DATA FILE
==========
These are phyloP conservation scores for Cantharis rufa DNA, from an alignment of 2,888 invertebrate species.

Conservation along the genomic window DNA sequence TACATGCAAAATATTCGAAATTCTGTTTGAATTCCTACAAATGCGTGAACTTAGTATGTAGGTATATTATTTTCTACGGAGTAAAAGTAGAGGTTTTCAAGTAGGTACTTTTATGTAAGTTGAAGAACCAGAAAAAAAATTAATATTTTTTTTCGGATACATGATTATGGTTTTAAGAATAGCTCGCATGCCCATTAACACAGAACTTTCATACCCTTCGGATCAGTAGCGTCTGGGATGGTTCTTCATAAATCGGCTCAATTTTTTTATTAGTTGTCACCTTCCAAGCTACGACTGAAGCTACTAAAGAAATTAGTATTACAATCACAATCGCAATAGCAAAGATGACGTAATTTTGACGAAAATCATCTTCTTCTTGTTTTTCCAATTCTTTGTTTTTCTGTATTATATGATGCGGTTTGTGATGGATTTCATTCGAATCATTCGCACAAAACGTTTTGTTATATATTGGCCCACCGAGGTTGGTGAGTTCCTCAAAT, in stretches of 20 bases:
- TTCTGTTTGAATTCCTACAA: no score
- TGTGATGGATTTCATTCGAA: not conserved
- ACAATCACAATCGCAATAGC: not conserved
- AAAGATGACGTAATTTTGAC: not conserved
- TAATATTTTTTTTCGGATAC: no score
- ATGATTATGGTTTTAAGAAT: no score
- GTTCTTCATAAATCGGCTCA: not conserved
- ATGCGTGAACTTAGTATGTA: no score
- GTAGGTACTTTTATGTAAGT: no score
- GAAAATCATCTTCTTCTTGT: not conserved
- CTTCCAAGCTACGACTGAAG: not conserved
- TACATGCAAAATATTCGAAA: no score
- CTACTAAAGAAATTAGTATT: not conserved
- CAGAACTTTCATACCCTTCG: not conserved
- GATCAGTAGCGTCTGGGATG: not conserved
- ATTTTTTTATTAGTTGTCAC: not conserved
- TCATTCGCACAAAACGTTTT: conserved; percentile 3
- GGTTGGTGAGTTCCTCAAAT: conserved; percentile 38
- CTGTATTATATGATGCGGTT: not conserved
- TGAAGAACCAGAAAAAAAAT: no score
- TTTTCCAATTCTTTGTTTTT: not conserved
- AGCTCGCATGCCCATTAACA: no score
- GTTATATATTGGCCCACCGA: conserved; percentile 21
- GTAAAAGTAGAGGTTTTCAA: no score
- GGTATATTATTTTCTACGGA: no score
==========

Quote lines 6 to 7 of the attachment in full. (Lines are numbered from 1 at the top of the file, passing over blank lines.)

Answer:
- AAAGATGACGTAATTTTGAC: not conserved
- TAATATTTTTTTTCGGATAC: no score